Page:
His process involves walks with his camera, which he likens to sketching. His walks often take him “towards environments where nature is reclaiming industry,” not to document decay, but to underscore the resilience of nature. He is also drawn to human-made objects he finds on his way, abandoned and discarded when their initial function is diminished, but resonant with a new vitality when he reworks and combines them into new forms that change or subvert their original meaning. One example is his pallet series, where he steam-bends the planks of the humble support, suspending the newly liberated objects in poses of yearning and flight. These re-contextualized objects give viewers a way of seeing a common form in a different light and help them understand their relationship to the world in unforeseen ways.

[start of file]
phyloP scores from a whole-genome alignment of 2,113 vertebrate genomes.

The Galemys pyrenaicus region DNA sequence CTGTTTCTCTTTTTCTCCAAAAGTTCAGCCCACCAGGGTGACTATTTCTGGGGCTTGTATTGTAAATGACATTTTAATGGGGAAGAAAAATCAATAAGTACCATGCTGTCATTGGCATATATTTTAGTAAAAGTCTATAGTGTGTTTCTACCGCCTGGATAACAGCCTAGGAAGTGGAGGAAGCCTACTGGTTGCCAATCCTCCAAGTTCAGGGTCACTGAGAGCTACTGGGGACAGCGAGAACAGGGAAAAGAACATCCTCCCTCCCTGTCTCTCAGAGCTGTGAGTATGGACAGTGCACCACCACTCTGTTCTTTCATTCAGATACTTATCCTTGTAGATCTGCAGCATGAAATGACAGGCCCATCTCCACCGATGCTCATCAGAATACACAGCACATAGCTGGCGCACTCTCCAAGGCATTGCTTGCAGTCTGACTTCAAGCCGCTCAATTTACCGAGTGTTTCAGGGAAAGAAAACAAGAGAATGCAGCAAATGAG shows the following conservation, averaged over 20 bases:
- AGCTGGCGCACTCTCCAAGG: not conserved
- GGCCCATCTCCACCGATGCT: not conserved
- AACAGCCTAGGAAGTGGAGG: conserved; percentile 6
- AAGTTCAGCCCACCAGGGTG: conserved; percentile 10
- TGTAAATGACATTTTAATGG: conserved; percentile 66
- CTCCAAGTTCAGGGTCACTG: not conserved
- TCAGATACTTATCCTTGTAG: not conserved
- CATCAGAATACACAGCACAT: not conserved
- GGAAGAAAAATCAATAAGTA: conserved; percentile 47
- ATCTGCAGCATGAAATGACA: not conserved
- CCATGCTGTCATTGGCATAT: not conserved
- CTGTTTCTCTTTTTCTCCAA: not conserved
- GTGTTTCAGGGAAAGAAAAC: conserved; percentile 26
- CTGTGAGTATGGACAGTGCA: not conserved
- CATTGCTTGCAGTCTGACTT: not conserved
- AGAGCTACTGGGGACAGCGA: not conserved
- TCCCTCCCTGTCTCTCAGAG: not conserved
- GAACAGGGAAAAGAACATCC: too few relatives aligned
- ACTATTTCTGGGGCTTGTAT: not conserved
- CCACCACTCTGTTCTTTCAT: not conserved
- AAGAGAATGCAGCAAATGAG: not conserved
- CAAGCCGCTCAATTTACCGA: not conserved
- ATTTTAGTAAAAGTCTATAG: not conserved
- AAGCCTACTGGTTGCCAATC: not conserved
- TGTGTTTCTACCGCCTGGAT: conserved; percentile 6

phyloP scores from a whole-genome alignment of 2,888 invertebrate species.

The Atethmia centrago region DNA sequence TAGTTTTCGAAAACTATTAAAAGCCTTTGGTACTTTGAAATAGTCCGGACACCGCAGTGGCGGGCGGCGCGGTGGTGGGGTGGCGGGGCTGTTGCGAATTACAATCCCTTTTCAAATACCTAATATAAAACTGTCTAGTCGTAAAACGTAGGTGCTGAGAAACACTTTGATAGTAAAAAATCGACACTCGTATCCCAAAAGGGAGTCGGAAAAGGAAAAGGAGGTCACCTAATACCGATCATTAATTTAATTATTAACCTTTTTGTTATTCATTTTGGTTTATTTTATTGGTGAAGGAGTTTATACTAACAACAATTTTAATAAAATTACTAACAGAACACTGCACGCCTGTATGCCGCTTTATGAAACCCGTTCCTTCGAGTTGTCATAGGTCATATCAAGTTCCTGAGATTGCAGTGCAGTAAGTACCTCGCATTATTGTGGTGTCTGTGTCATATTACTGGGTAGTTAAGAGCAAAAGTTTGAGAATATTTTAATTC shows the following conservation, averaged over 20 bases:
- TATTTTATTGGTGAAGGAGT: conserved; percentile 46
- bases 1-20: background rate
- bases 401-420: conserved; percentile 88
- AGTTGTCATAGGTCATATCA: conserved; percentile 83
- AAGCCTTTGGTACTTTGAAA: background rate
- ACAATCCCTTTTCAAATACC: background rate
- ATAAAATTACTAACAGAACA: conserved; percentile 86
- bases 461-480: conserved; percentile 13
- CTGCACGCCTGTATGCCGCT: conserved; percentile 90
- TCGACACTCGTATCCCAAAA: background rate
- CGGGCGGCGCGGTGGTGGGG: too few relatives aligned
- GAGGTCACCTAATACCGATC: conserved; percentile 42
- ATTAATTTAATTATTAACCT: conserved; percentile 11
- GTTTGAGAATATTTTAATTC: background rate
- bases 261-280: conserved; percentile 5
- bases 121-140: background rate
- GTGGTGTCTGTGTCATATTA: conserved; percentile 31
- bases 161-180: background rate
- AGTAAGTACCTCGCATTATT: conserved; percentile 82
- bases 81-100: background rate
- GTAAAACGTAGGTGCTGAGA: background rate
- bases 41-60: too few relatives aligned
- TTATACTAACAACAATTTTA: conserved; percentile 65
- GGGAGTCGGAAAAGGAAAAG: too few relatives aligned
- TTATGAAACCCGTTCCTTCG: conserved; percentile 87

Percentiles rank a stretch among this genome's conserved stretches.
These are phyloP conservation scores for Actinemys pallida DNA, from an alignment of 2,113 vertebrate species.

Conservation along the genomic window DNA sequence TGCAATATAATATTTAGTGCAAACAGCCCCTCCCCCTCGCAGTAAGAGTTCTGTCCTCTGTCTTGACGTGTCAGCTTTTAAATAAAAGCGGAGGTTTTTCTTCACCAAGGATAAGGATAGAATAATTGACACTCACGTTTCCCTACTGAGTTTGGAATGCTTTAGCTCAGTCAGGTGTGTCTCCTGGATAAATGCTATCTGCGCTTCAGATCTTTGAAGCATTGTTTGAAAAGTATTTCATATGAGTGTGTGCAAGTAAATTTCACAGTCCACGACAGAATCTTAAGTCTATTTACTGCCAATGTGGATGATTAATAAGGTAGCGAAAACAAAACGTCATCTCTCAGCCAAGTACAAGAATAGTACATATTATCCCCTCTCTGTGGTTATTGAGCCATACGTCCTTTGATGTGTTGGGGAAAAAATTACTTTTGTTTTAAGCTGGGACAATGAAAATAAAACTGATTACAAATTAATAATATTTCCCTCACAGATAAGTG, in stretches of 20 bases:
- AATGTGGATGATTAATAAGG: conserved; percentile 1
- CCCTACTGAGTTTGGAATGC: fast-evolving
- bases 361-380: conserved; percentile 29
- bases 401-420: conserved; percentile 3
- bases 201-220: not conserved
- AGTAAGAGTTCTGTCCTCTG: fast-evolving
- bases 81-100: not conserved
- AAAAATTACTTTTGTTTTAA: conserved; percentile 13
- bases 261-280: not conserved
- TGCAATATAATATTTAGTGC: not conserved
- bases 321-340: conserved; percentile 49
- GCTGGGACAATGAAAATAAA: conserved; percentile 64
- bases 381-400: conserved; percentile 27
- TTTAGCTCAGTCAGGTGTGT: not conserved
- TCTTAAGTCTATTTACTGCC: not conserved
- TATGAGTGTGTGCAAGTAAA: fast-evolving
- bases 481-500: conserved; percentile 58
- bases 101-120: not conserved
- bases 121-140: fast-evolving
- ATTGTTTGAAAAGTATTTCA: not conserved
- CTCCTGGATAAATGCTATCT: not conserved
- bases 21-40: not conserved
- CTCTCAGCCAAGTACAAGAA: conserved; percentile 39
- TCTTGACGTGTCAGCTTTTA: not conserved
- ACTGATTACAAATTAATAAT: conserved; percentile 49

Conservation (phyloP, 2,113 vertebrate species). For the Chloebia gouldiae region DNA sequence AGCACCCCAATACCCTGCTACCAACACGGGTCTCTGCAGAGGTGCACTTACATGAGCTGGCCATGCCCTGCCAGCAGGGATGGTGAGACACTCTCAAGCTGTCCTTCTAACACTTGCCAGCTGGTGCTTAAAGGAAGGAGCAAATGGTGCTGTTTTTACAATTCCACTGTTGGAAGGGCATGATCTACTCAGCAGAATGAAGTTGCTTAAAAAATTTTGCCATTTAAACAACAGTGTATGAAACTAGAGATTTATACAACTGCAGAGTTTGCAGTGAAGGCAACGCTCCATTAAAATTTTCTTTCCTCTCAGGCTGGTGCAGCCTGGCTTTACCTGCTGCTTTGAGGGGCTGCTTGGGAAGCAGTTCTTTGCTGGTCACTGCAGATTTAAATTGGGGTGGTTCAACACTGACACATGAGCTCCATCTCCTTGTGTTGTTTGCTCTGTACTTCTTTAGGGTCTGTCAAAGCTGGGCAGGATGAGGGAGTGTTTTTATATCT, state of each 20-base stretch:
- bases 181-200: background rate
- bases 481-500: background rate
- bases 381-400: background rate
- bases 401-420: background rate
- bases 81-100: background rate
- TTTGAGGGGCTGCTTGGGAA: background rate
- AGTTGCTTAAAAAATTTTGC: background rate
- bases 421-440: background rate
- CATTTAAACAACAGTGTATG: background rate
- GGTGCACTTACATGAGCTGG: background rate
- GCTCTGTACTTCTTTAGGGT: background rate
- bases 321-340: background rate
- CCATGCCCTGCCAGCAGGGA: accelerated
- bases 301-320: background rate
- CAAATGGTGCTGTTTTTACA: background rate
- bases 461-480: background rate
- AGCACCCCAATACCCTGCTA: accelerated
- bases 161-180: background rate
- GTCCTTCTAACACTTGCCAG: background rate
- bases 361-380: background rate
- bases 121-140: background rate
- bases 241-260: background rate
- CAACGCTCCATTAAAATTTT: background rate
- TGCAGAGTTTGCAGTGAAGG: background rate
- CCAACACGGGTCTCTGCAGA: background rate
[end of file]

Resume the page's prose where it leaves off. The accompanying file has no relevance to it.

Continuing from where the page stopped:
Martin received an M.F.A. from the Maryland Institute College of Art. He has had residencies in Denmark and South Korea as well as the Vermont Studio Center. His work has been exhibited widely, including a solo installation at the Penland Gallery. He was a finalist for the prestigious 1858 Prize for Contemporary Southern Art at the Gibbes Museum of Art in 2014. He is currently Assistant Professor of Art at the University of North Carolina – Asheville. For more information about his work visit www.jacksonmartin.com
About Jason Adams (Visual arts)
One of Jason Adams’ favorite quotes is from the artist Chuck Close: “Amateurs wait for inspiration; the rest of us just show up and get to work.”